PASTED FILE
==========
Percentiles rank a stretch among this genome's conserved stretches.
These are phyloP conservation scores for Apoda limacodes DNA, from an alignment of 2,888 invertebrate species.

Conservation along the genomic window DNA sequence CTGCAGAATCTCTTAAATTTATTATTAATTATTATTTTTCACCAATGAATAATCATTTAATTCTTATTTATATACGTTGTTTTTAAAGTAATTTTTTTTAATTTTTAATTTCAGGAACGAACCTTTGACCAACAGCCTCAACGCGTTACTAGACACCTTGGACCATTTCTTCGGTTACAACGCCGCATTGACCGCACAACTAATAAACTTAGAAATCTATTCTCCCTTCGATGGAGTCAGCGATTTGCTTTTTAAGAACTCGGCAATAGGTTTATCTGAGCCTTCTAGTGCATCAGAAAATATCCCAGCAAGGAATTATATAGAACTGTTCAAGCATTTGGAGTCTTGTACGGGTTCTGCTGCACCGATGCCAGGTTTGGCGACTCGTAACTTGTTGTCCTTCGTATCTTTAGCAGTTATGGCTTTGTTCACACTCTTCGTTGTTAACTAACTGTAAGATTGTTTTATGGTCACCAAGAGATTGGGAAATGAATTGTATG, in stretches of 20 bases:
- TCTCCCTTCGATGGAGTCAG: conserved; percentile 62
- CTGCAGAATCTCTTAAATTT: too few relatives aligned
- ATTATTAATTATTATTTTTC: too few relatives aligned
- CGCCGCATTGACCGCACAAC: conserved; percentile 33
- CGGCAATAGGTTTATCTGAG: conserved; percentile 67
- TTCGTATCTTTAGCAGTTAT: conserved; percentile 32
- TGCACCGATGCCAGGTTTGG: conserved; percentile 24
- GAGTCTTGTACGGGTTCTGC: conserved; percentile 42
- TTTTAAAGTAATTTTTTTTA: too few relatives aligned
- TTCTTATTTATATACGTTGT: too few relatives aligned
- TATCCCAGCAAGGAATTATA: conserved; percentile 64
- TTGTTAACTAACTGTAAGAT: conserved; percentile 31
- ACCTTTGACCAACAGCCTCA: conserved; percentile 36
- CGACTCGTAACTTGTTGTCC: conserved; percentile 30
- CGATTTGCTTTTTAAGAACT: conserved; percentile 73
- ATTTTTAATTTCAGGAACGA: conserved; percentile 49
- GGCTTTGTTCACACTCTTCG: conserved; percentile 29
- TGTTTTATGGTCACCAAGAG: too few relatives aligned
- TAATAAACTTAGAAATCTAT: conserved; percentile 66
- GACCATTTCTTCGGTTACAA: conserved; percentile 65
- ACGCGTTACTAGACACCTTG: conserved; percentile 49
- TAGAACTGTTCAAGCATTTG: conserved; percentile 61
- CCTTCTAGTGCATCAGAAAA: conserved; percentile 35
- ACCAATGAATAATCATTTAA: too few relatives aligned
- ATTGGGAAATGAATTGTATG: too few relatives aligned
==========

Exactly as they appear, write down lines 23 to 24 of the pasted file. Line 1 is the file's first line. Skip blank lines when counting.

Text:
- GACCATTTCTTCGGTTACAA: conserved; percentile 65
- ACGCGTTACTAGACACCTTG: conserved; percentile 49